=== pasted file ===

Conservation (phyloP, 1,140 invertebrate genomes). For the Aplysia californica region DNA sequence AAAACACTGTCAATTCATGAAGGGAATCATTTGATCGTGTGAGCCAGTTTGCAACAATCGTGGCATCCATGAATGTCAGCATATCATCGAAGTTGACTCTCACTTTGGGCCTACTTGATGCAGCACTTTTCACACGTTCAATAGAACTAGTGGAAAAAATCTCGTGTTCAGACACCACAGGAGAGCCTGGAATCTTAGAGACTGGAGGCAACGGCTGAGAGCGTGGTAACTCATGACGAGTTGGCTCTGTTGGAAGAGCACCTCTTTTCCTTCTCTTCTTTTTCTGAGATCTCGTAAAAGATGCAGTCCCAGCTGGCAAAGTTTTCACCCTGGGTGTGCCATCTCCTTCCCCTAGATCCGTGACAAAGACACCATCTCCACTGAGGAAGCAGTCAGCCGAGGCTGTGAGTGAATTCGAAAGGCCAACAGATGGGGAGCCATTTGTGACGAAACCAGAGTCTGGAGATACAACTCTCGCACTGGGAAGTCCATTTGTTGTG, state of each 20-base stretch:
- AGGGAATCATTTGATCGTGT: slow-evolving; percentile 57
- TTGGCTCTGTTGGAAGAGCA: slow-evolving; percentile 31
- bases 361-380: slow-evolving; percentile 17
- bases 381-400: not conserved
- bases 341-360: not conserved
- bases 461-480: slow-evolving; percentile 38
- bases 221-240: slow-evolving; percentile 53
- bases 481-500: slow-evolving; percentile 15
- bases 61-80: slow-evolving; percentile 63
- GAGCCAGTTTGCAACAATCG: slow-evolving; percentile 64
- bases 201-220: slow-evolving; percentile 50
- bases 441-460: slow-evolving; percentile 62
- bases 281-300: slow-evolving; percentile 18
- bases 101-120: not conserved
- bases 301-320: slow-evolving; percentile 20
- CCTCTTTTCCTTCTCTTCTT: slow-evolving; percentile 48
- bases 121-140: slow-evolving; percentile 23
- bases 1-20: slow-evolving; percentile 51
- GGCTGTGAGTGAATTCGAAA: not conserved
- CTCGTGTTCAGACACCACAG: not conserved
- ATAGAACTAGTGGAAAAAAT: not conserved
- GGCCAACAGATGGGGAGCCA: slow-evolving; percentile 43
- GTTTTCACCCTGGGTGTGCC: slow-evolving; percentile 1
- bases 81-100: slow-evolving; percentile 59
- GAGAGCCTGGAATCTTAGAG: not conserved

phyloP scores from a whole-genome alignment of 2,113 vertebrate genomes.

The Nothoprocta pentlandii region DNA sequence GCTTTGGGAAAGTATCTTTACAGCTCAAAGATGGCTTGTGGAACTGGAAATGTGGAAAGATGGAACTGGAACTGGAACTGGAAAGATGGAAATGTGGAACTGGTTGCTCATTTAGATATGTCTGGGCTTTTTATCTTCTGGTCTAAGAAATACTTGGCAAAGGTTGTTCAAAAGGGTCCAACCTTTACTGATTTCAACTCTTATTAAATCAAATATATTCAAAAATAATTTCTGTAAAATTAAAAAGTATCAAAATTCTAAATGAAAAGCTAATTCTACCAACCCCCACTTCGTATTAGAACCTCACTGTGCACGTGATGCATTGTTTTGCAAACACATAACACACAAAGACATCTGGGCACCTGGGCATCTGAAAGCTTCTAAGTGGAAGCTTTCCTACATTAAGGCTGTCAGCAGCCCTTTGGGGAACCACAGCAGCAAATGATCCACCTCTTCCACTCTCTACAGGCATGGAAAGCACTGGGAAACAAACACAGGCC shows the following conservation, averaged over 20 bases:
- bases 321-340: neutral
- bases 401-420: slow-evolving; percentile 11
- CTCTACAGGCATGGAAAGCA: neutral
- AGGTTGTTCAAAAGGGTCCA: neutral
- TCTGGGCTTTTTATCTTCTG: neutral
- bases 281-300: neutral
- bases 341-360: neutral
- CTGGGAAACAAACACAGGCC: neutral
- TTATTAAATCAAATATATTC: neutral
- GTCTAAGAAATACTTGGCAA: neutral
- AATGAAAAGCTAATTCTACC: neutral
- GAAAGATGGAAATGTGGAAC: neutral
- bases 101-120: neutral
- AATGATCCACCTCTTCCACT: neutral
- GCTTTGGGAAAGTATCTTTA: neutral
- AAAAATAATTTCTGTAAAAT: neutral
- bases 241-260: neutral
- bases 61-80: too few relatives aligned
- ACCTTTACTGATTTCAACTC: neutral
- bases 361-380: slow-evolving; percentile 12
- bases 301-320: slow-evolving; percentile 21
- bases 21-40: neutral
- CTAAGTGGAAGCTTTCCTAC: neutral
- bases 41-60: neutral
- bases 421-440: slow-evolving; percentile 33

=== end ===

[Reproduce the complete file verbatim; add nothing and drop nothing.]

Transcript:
Conservation (phyloP, 1,140 invertebrate genomes). For the Aplysia californica region DNA sequence AAAACACTGTCAATTCATGAAGGGAATCATTTGATCGTGTGAGCCAGTTTGCAACAATCGTGGCATCCATGAATGTCAGCATATCATCGAAGTTGACTCTCACTTTGGGCCTACTTGATGCAGCACTTTTCACACGTTCAATAGAACTAGTGGAAAAAATCTCGTGTTCAGACACCACAGGAGAGCCTGGAATCTTAGAGACTGGAGGCAACGGCTGAGAGCGTGGTAACTCATGACGAGTTGGCTCTGTTGGAAGAGCACCTCTTTTCCTTCTCTTCTTTTTCTGAGATCTCGTAAAAGATGCAGTCCCAGCTGGCAAAGTTTTCACCCTGGGTGTGCCATCTCCTTCCCCTAGATCCGTGACAAAGACACCATCTCCACTGAGGAAGCAGTCAGCCGAGGCTGTGAGTGAATTCGAAAGGCCAACAGATGGGGAGCCATTTGTGACGAAACCAGAGTCTGGAGATACAACTCTCGCACTGGGAAGTCCATTTGTTGTG, state of each 20-base stretch:
- AGGGAATCATTTGATCGTGT: slow-evolving; percentile 57
- TTGGCTCTGTTGGAAGAGCA: slow-evolving; percentile 31
- bases 361-380: slow-evolving; percentile 17
- bases 381-400: not conserved
- bases 341-360: not conserved
- bases 461-480: slow-evolving; percentile 38
- bases 221-240: slow-evolving; percentile 53
- bases 481-500: slow-evolving; percentile 15
- bases 61-80: slow-evolving; percentile 63
- GAGCCAGTTTGCAACAATCG: slow-evolving; percentile 64
- bases 201-220: slow-evolving; percentile 50
- bases 441-460: slow-evolving; percentile 62
- bases 281-300: slow-evolving; percentile 18
- bases 101-120: not conserved
- bases 301-320: slow-evolving; percentile 20
- CCTCTTTTCCTTCTCTTCTT: slow-evolving; percentile 48
- bases 121-140: slow-evolving; percentile 23
- bases 1-20: slow-evolving; percentile 51
- GGCTGTGAGTGAATTCGAAA: not conserved
- CTCGTGTTCAGACACCACAG: not conserved
- ATAGAACTAGTGGAAAAAAT: not conserved
- GGCCAACAGATGGGGAGCCA: slow-evolving; percentile 43
- GTTTTCACCCTGGGTGTGCC: slow-evolving; percentile 1
- bases 81-100: slow-evolving; percentile 59
- GAGAGCCTGGAATCTTAGAG: not conserved

phyloP scores from a whole-genome alignment of 2,113 vertebrate genomes.

The Nothoprocta pentlandii region DNA sequence GCTTTGGGAAAGTATCTTTACAGCTCAAAGATGGCTTGTGGAACTGGAAATGTGGAAAGATGGAACTGGAACTGGAACTGGAAAGATGGAAATGTGGAACTGGTTGCTCATTTAGATATGTCTGGGCTTTTTATCTTCTGGTCTAAGAAATACTTGGCAAAGGTTGTTCAAAAGGGTCCAACCTTTACTGATTTCAACTCTTATTAAATCAAATATATTCAAAAATAATTTCTGTAAAATTAAAAAGTATCAAAATTCTAAATGAAAAGCTAATTCTACCAACCCCCACTTCGTATTAGAACCTCACTGTGCACGTGATGCATTGTTTTGCAAACACATAACACACAAAGACATCTGGGCACCTGGGCATCTGAAAGCTTCTAAGTGGAAGCTTTCCTACATTAAGGCTGTCAGCAGCCCTTTGGGGAACCACAGCAGCAAATGATCCACCTCTTCCACTCTCTACAGGCATGGAAAGCACTGGGAAACAAACACAGGCC shows the following conservation, averaged over 20 bases:
- bases 321-340: neutral
- bases 401-420: slow-evolving; percentile 11
- CTCTACAGGCATGGAAAGCA: neutral
- AGGTTGTTCAAAAGGGTCCA: neutral
- TCTGGGCTTTTTATCTTCTG: neutral
- bases 281-300: neutral
- bases 341-360: neutral
- CTGGGAAACAAACACAGGCC: neutral
- TTATTAAATCAAATATATTC: neutral
- GTCTAAGAAATACTTGGCAA: neutral
- AATGAAAAGCTAATTCTACC: neutral
- GAAAGATGGAAATGTGGAAC: neutral
- bases 101-120: neutral
- AATGATCCACCTCTTCCACT: neutral
- GCTTTGGGAAAGTATCTTTA: neutral
- AAAAATAATTTCTGTAAAAT: neutral
- bases 241-260: neutral
- bases 61-80: too few relatives aligned
- ACCTTTACTGATTTCAACTC: neutral
- bases 361-380: slow-evolving; percentile 12
- bases 301-320: slow-evolving; percentile 21
- bases 21-40: neutral
- CTAAGTGGAAGCTTTCCTAC: neutral
- bases 41-60: neutral
- bases 421-440: slow-evolving; percentile 33